Investment product performance is composed of two very important elements, beta (what the market delivers) and alpha (what the manager delivers). There is a layer of complication to this analysis, however, and it comes from the fact that “what a manager delivers” may be superior security selection, superior beta positioning, or both (or neither).
Investment selection alpha is what the value investing world means when they claim alpha generation. In its simplest form, a portfolio manager selects some subset of securities from the larger set of securities in an index, and if the portfolio manager generates a higher gross return, he has generated alpha relative to that index.
But what if, for example, the manager selects all of the securities in the index, weights them by capitalization (like the index), and balances that against either a significant cash allocation, or a negative cash allocation (leverage)? If the market’s return is positive, the leveraged manager outperforms, and if the market’s return is negative the cash-allocated manager outperforms. If a manager generates a higher gross return, is this not positive alpha? Or, is the portfolio manager better described by the pejorative “beta jockey”?
Investment selection alpha and opportunistic alpha both add significantly to investors’ portfolios, yet superior stock and sector selection grab all the headlines. In fact, generating opportunistic alpha is condemned as “market timing” by those who would not profit from it. I’ve even heard it called “witchcraft” by a PhD who thought opportunistic alpha was about perfectly predicting the market.
No one can perfectly predict the market, as evidenced by the world’s lack of a single trillionaire. Rather, statistical analysis of critical market factors can produce confidence in higher likelihoods of some outcomes. Managers employing an opportunistic approach use such research to position accordingly, and those deviations from their index or benchmark result in alpha (positive or negative).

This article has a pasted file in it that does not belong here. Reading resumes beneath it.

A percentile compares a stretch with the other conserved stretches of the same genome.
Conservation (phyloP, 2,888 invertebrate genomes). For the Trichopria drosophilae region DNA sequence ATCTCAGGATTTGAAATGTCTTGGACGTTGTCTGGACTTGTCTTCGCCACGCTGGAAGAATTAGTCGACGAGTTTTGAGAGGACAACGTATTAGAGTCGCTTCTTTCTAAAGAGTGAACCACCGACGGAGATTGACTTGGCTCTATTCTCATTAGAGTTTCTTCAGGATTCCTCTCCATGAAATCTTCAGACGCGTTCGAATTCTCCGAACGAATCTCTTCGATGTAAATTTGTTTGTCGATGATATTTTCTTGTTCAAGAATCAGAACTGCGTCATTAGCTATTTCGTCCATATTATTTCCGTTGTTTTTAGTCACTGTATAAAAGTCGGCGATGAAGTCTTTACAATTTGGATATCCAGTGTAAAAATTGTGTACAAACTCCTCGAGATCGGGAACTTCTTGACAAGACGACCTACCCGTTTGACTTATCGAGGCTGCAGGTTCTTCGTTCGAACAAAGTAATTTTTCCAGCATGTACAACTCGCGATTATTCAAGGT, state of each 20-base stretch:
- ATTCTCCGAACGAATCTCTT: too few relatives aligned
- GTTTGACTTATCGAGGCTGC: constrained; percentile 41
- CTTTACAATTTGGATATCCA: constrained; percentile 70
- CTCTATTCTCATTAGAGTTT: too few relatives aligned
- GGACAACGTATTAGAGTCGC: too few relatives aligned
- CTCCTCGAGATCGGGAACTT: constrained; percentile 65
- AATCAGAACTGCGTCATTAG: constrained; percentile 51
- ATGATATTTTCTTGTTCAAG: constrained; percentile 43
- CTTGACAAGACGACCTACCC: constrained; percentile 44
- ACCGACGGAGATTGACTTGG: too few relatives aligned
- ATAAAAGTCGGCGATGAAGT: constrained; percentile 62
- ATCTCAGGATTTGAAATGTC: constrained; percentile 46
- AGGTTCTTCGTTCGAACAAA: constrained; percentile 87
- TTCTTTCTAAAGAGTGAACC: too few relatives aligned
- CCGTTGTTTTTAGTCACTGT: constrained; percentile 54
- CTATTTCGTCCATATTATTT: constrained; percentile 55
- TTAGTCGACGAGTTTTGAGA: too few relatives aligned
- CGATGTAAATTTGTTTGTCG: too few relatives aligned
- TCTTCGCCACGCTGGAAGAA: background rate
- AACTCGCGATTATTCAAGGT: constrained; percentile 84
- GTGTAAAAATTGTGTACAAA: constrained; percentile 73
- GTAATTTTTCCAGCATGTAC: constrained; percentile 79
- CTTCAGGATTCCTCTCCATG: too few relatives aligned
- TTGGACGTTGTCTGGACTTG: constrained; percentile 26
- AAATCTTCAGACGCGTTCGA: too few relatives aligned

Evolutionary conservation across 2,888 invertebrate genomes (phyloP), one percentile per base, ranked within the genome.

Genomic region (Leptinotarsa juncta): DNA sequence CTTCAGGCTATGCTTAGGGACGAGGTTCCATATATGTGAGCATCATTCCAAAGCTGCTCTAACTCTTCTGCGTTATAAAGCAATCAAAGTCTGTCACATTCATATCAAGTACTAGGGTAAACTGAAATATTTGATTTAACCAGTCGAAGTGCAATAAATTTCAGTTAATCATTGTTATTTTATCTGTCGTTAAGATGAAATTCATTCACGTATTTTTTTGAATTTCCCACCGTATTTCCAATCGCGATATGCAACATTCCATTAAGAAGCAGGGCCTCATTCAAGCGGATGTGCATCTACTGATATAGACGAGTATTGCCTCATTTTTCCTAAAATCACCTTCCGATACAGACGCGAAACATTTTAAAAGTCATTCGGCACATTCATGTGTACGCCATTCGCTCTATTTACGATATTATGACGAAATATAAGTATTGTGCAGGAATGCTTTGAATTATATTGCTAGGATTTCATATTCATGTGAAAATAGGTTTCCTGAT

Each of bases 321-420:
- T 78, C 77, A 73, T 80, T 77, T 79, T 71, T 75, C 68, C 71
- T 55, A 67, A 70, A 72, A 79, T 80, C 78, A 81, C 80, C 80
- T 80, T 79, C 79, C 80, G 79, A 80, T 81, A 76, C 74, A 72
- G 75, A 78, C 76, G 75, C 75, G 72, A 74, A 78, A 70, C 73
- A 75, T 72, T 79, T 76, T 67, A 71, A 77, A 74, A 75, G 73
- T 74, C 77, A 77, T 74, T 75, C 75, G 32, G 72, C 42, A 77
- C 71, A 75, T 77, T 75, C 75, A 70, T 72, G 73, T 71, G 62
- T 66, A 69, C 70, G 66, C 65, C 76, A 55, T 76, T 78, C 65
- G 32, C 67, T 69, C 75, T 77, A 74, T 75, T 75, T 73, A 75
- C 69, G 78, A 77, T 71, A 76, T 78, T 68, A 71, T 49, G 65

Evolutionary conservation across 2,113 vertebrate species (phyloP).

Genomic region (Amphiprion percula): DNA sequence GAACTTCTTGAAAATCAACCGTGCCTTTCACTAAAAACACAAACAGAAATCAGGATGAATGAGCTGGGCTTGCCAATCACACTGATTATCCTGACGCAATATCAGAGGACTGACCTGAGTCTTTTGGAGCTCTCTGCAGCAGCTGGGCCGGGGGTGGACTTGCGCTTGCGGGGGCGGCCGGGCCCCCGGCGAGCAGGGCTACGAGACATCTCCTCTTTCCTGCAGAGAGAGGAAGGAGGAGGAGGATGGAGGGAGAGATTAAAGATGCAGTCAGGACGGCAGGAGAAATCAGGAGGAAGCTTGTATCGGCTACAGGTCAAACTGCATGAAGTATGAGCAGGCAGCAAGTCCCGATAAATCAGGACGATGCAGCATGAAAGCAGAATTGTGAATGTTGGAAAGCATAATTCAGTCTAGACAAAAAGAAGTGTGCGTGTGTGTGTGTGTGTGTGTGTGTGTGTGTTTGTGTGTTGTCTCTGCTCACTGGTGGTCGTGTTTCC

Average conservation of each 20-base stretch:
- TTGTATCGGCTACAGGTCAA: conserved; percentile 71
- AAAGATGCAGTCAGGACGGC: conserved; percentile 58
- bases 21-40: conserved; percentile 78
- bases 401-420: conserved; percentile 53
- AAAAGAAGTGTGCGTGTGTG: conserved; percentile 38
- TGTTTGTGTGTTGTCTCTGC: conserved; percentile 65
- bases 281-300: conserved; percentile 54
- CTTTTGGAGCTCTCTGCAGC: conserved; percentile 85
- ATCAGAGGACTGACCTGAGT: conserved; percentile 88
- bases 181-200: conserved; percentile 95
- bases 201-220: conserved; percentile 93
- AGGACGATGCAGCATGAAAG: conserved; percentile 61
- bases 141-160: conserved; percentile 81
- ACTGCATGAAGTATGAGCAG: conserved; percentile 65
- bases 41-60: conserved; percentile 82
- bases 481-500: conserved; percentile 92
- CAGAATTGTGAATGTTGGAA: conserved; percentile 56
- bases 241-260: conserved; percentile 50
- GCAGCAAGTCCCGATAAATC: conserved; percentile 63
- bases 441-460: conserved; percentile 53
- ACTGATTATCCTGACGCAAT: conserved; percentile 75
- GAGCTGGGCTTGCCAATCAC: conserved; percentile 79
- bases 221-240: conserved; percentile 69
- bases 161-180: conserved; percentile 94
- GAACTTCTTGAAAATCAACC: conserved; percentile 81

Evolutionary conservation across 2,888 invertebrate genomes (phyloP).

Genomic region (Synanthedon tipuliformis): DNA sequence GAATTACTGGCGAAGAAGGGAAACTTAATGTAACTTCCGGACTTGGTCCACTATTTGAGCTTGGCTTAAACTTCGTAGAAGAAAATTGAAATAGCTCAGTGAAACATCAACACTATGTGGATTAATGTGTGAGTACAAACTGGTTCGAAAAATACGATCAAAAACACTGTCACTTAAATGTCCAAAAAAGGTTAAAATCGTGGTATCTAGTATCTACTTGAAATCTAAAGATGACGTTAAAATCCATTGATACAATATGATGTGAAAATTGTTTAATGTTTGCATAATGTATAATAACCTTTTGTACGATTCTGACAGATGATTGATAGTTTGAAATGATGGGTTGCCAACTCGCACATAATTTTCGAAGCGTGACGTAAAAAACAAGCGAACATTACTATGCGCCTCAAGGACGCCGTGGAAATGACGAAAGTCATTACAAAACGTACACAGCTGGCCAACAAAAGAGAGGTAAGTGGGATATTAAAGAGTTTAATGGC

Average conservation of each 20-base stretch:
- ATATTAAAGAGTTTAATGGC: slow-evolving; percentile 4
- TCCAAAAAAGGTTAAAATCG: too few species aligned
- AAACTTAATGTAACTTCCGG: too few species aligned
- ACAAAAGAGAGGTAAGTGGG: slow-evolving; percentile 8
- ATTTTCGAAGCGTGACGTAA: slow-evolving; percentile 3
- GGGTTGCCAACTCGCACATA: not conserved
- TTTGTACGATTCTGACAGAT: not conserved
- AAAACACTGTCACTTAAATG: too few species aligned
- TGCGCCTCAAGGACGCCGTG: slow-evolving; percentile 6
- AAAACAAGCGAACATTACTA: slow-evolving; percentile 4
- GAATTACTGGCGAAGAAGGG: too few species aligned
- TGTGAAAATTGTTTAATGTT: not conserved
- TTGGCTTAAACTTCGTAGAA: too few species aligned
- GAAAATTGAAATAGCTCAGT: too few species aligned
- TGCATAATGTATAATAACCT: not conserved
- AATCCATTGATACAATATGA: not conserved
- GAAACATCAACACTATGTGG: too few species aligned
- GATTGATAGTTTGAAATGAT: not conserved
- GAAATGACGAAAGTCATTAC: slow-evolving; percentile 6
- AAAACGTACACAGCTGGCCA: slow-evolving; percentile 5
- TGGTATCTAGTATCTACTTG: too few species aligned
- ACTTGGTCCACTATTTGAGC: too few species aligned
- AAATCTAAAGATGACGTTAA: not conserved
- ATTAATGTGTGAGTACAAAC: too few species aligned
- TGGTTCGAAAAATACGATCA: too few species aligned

The challenge with opportunistic alpha, and the primary reason it is underrepresented in investment discussion, is that it is more difficult to measure. The cleanest form of opportunistic alpha is delivered by the managed futures industry. Here, long or short futures positions are taken over a range of timeframes, across a wide array of underlying assets. Since these managers rarely hold core long positions, their benchmark – and beta – is the risk free rate. Anything generated above (below) this rate is positive (negative) alpha. Not only does this alpha spend the same way investment selection alpha does, it further diversifies by being uncorrelated.
The lack of correlation is driven by the fact that investment selection alpha is sought consistently throughout all periods of the market. Whether the market is down 20%, flat or up 20%, investment selection alpha is generated if returns are -19%, 1% or 21%, respectively (assuming the same volatility). Visually, investment selection alpha shifts the return distribution to the right.
Significant opportunistic alpha tends to be generated during outsized market moves, resulting in a positive skewing of the return distribution. Truncating the left tail and extending the right tail is how opportunistic alpha reshapes the return distribution, rather than shifting it.
Another technique that can generate opportunistic alpha is rebalancing. Relative to what would normally occur in a client’s portfolio, such as an annual rebalance, an approach based on studied market factors that seeks to exploit market moves that have already happened can generate as much alpha as the work done on investment selection. All investors benefit from increased alpha, and reallocating some of the focus from investment selection alpha to opportunistic alpha could have a significant, positive impact on portfolios.